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#music theory

100 days of productivity - 86/100

More notes for tutoring. This is basically my plan for the next few weeks. I had a prof who said that “teaching first year theory is just about controlling the lies,” and I’m seeing what he means… I’m about to tell my student that the thing she was absolutely not allowed to do when we originally learned about pivot chords is now perfectly acceptable. 😃

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- Con el tiempo, se fue aceptando de a poco el hecho de que se interpretaran los cantos a varias voces, pero se establecieron reglas y principios. El intervalo aceptado por excelencia era la cuarta y la quinta justa, a la par de la octava y el unísono. Esto son las consonancias perfectas. A partir de ahí se empezó a dar importancia a la belleza de la música, pues si era bello, era bueno y si era bueno, evocaba a Dios.

Over time, it gradually became accepted that songs were interpreted into multiple voices, but rules and principles were established. The accepted interval par excellence was the fourth and perfect fifth, on a par with the octave and the unison. This is the perfect tune. From there, importance began to be given to the beauty of music, because if it was beautiful, it was good, and if it was good, it evoked God.

- It’s the same in the art of the Renaissance, so that’s memorable to me. Because of Plato, the revival of classical learning in Italy and the attention given to Socrates’ theory of the forms: what is beautiful leads us to understand what Beauty and Goodness are, of which the ultimate source is the Divine. Catholics during the Renaissance began to believe that Greek philosophers like Plato, Aristotle, Socrates etc were so wise that they must have been prophets, they must have received divine wisdom from God. They just couldn’t be Christians, because they lived before the birth of Christ. This philosophy of the arts would hold sway until the end of the classicizing tradition, at the beginning of the 20th century.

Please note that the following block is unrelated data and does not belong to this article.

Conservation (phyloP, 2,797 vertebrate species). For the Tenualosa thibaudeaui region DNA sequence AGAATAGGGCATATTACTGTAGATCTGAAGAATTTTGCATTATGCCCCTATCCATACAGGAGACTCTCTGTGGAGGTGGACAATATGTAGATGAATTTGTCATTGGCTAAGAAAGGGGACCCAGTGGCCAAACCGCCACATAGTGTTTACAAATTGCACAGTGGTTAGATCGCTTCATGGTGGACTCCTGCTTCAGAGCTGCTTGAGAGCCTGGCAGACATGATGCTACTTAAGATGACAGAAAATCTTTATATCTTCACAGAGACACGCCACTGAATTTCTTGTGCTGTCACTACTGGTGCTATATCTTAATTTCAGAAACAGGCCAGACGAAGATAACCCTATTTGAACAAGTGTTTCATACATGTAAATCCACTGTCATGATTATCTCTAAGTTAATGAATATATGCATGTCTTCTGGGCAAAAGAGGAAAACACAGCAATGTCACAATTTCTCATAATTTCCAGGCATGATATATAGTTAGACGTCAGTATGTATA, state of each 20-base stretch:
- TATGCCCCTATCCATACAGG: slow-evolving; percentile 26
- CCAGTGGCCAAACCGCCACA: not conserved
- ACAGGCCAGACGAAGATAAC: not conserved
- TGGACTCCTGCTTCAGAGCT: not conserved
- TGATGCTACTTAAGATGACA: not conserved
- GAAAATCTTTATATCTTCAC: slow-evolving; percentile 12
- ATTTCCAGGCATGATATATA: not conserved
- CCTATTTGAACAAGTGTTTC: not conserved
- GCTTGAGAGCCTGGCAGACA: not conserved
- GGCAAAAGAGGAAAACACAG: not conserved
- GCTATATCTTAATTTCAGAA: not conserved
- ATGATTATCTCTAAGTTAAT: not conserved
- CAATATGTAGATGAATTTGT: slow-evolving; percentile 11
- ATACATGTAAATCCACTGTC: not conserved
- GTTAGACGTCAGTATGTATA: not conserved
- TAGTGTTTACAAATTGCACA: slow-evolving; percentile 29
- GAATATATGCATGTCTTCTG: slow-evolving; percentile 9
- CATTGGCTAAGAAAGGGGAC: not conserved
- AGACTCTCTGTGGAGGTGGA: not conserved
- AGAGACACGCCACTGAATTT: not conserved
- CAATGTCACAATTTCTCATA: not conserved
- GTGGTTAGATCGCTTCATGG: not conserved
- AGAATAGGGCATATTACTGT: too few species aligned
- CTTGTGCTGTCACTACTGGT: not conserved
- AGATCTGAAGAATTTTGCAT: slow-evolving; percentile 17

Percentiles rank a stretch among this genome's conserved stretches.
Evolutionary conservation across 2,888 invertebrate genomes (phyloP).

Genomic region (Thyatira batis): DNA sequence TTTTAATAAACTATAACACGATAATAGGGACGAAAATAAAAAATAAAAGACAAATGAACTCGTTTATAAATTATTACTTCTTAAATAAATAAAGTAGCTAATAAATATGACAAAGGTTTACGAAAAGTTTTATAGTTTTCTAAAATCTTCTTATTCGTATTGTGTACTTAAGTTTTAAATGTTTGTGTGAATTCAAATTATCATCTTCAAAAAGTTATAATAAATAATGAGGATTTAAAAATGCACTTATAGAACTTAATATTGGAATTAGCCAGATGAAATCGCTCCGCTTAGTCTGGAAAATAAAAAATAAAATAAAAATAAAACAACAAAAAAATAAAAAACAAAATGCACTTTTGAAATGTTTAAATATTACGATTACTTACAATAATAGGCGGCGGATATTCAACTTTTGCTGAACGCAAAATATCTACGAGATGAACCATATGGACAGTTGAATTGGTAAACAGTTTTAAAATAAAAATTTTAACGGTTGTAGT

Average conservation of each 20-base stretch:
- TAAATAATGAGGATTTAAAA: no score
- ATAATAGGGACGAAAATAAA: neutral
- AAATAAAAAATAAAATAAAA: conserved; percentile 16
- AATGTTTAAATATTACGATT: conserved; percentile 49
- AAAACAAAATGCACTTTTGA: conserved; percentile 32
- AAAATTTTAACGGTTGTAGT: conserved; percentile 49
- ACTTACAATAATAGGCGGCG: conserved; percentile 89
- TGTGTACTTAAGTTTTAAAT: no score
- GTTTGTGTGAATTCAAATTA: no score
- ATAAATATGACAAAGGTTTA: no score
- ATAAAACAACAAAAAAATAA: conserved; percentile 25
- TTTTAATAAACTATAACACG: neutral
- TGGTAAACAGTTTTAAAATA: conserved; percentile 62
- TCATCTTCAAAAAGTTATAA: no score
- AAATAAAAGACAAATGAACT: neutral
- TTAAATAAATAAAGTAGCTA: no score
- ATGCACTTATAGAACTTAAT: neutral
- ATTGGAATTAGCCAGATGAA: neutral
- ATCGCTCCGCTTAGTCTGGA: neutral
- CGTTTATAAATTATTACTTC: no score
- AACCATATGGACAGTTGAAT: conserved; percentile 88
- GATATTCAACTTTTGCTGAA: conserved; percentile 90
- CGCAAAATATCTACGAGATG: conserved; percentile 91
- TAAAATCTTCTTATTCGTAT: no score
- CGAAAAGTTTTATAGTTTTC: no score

Josquin des Prez, “Qui habitat,” motet for 24 voices

Handel: Messiah / Part 2 - “All they that see him… He trusted in God”

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finished my ap theory exam yesterday with so much confidence only to have to retake it in june bcs one of my files was “corrupt” ….  at least ill get another chance to check my tendency tones for my part writing  :)))))  

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i was just thinking about “on track” and I noticed that in the cover hyunjin and minho are looking to the girl but I.N is looking to Hyunjin, I really think he has a crush on Hyunjin,I would really love that (especially cause I.N is the most panicked)

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This is a piece I’ve worked on for a really long time. It started out as a men’s choir piece, then I rearranged it for chamber orchestra, then expanded that to this full symphonic arrangement. It’s really heavily inspired by Pärt Uusberg, an Estonian choral composer that I absolutely love. 

Beyond that it’s inspired by things I saw in Eastern Europe (dusty cathedrals, pastoral landscapes, etc.)

I tried to focus on harmonizing by branching of from a shared starting note, so laterally the lines grow out of each other like a tree.

Thanks for listening :) let me know what you think!

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Can someone who knows something about music explain to me, someone who does not know anything about music, why neoclassical music sounds so different than classical music?

Or more accurately, I think they sound really similar consciously, but I really don’t like classical music but I love neoclassical?

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